Economic trends

The euro: now is the time for reform

The euro area should seize on this moment to press ahead with closer integration

Over the next few months, voters go to the polls in Greece, Portugal and Spain – three of the countries most affected by the euro crisis.

Given these are the first elections since Greece’s latest bailout, the future direction of euro-area integration will loom over the debate.

The elections are an important gauge for policy makers as they weigh up the next stage of monetary union. Polls suggest that support is returning to mainstream political parties, following (as in Spain and Greece) a surge in popularity for anti-establishment and anti-euro parties.

Euro-area leaders know what needs to be done to prevent a break-up

We think that the time is right for the region to press ahead with closer integration.

Euro-area leaders know what needs to be done to prevent a break-up of monetary union. And the commitment to the euro is strong:  politicians – including eurosceptics in the Finnish government – backed a third bailout for Greece when faced with the alternative.

Greece’s leaders (as with their Cypriot counterparts two years earlier) viewed the cost of euro exit as too high, despite the backdrop of bank closures and collapsing economic activity.

Important steps taken

Through the turbulence of recent years, the region has taken important steps to strengthen institutions and governance. These measures prevented a repeat of the damaging contagion seen between Greece’s first and second bailouts.

Meanwhile, credit markets have become less fragmented and lending is finally recovering. Countries have embarked on reform, with the periphery most active in improving product-market regulations (albeit from a weak starting point) and addressing labour-market rigidities. Some have made huge strides in improving economic flexibility to address imbalances and tackle weak competitiveness. Current account deficits have largely been eliminated, government deficits are manageable and economic growth is returning.

But it is not enough to ‘do what it takes’ in the heat of a crisis. Policy apathy often prevails during calmer times, yet the euro remains vulnerable to patchy integration, weak growth and high unemployment.

Policy makers urgently need to take action on the next stage of integration

Growth and productivity in the euro area have underperformed the US in most years since the creation of the single currency, and unemployment is twice as high. Doing business is far from ‘easy’ in many countries, according to World Bank indicators.

Policy makers urgently need to take action on the next stage of integration: accelerating risk-sharing measures, while raising the region’s productivity.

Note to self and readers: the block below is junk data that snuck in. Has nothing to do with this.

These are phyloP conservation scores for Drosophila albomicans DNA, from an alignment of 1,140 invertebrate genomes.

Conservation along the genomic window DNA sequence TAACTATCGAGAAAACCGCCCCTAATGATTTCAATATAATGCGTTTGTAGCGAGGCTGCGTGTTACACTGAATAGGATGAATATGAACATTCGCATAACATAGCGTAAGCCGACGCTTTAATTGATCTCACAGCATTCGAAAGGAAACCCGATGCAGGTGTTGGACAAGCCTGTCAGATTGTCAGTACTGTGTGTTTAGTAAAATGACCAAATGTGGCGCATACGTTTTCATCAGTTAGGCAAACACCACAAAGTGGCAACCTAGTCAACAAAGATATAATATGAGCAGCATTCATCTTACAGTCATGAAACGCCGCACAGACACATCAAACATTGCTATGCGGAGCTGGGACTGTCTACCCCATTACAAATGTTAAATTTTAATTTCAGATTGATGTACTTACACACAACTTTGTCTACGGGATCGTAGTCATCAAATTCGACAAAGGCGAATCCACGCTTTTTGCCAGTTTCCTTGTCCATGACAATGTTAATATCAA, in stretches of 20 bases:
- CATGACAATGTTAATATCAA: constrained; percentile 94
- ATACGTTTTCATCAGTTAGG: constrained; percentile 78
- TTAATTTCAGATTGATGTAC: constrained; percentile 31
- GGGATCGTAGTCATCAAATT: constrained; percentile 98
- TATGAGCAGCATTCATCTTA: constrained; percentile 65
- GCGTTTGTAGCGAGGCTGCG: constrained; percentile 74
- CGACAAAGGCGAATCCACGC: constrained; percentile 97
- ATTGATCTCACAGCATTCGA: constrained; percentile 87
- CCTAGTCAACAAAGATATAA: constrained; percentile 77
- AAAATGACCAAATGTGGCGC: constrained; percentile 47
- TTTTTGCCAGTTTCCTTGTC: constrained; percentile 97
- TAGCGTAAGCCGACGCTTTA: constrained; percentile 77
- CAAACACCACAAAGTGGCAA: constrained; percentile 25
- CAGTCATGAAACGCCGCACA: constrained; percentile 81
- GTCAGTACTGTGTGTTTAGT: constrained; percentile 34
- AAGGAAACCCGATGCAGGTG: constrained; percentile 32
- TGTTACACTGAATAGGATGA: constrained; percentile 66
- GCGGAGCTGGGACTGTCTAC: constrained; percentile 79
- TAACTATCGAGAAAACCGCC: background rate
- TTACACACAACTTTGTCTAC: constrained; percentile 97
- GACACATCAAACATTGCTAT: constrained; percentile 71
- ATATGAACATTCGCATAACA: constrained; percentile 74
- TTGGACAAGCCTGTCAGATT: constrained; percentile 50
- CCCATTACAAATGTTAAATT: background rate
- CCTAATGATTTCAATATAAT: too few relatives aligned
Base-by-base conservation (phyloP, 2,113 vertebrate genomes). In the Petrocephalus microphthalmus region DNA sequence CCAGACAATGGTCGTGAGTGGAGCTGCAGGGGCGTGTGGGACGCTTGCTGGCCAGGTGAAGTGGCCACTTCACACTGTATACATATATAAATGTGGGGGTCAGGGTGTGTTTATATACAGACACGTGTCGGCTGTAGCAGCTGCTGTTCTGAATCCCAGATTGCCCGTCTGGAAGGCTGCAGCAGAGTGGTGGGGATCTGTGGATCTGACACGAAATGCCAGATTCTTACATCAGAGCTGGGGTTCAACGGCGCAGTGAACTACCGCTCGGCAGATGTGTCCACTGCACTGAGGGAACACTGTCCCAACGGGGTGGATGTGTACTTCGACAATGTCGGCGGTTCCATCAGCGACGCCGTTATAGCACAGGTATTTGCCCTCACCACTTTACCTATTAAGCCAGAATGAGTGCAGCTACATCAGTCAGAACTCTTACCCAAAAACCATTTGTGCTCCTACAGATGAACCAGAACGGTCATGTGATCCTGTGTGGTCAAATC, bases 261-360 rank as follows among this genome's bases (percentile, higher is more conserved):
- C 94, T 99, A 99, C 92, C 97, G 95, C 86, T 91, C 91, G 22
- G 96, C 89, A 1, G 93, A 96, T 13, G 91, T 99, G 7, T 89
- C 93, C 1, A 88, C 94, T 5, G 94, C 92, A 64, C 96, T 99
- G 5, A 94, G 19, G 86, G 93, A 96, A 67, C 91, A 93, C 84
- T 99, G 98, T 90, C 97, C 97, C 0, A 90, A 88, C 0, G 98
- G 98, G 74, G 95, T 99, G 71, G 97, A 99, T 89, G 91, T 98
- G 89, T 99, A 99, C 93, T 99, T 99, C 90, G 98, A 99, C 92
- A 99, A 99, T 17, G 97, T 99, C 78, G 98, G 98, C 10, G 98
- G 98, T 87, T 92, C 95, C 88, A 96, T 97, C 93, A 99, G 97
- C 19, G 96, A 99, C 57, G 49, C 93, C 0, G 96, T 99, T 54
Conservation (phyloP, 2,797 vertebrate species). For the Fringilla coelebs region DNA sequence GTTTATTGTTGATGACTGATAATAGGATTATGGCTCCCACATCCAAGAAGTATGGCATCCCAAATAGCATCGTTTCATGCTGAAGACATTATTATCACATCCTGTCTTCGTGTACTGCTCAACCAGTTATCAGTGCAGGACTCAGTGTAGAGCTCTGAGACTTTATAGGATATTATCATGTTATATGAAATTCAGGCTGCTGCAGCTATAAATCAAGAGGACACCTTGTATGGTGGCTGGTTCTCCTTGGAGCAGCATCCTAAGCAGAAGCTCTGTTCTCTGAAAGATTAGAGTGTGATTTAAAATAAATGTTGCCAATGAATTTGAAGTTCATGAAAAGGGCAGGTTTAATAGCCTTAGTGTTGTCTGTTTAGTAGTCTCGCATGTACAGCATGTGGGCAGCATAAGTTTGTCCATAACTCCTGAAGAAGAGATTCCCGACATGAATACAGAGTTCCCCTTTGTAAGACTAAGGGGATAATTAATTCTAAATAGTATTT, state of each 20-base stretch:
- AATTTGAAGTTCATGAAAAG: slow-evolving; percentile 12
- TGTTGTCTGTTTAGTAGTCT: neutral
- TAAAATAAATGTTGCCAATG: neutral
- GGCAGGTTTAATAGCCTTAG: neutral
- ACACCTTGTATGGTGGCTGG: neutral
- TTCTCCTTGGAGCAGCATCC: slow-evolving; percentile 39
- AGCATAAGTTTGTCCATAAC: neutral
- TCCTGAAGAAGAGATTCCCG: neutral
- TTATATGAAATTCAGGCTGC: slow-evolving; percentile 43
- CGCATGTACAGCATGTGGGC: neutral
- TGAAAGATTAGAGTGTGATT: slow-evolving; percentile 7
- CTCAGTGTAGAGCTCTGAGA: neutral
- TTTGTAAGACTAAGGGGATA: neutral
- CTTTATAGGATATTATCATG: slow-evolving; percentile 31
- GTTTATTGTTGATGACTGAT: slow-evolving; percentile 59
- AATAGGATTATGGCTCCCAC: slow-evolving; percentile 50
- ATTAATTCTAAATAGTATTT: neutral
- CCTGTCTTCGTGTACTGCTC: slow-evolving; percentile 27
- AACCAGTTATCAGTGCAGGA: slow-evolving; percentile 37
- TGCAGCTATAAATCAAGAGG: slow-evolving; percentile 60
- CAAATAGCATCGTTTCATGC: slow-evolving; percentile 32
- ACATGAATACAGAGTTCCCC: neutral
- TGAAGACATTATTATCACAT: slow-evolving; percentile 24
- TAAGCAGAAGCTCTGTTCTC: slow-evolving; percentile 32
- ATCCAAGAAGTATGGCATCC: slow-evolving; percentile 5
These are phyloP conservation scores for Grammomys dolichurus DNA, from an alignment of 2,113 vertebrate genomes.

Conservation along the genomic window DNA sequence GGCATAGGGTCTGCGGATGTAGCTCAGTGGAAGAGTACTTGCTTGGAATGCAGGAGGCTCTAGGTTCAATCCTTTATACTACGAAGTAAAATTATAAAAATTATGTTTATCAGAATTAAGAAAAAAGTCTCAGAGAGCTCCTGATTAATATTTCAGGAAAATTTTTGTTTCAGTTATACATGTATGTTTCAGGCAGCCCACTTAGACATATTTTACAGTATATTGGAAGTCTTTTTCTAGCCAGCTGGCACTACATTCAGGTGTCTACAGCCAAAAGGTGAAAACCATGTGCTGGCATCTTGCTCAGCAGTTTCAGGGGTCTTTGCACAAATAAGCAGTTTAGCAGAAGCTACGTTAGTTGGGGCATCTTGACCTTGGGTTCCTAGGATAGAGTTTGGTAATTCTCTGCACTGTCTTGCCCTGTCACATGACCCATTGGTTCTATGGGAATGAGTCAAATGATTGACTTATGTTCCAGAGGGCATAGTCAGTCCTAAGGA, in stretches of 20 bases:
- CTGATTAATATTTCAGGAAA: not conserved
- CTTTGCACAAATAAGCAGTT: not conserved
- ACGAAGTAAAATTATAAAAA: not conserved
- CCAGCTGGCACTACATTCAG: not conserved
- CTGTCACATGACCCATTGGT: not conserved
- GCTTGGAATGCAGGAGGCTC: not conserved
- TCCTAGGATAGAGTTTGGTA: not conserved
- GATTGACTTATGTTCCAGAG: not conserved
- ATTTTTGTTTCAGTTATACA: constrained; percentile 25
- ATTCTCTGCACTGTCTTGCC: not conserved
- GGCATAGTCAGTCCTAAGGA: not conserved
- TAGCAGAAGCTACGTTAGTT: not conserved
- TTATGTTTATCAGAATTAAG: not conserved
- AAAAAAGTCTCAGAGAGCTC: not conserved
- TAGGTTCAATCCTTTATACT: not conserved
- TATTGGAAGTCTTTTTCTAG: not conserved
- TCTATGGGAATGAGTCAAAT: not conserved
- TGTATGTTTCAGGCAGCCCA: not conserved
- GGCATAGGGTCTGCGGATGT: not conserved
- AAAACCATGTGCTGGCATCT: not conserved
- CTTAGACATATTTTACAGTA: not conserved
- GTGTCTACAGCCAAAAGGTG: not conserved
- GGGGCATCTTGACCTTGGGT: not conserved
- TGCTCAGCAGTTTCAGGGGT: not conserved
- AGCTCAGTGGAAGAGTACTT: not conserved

This means establishing a common deposit insurance fund (a feature that could have prevented bank runs in Greece) and moving ahead on capital-market union (CMU) to boost market-based financing, which still accounts for just one-fifth of lending in the euro area, compared with some 70 per cent in the US.

Reforms required

A developed capital market can play a significant role in smoothing the impact of outside shocks, lessening the need for full fiscal union in the euro area. But a partial step to fiscal integration could include a common European unemployment insurance scheme, which would help to mitigate the impact of an asymmetric shock affecting individual countries rather than the region.

Productivity will likely rise with stronger investment and better opportunities for creating businesses. In turn, this requires ongoing product and labour-market reforms and better regulation, for example, in enforcing contracts.

Such moves will be risky for governments. Risk-sharing demands a further loss of sovereignty, while economic reform challenges vested interests and the benefits take time to emerge.

Standing still is not an option, if future crises are to be avoided

The question is whether Europe is up for it.

There are clear political challenges: lowering unemployment should boost ‘Europeanism’, but in some countries support for nationalist parties is high alongside low unemployment.

That said, we think that leaders should take note of consistently solid popular support for the euro – over 60 per cent even in the throes of the 2012-13 crisis, on a rising trend in the past two years and now at close to 70 per cent.

With fiscal adjustments largely completed, ultra-loose monetary policy finally gaining traction and external factors (cheap oil and a competitive euro) supportive, now is the time to press ahead with reforms to improve the business environment and move on to the next stages of banking union, start CMU and lay the foundations for a limited fiscal union.

Standing still is not an option, if future crises are to be avoided and the euro is to survive for another 17 years.

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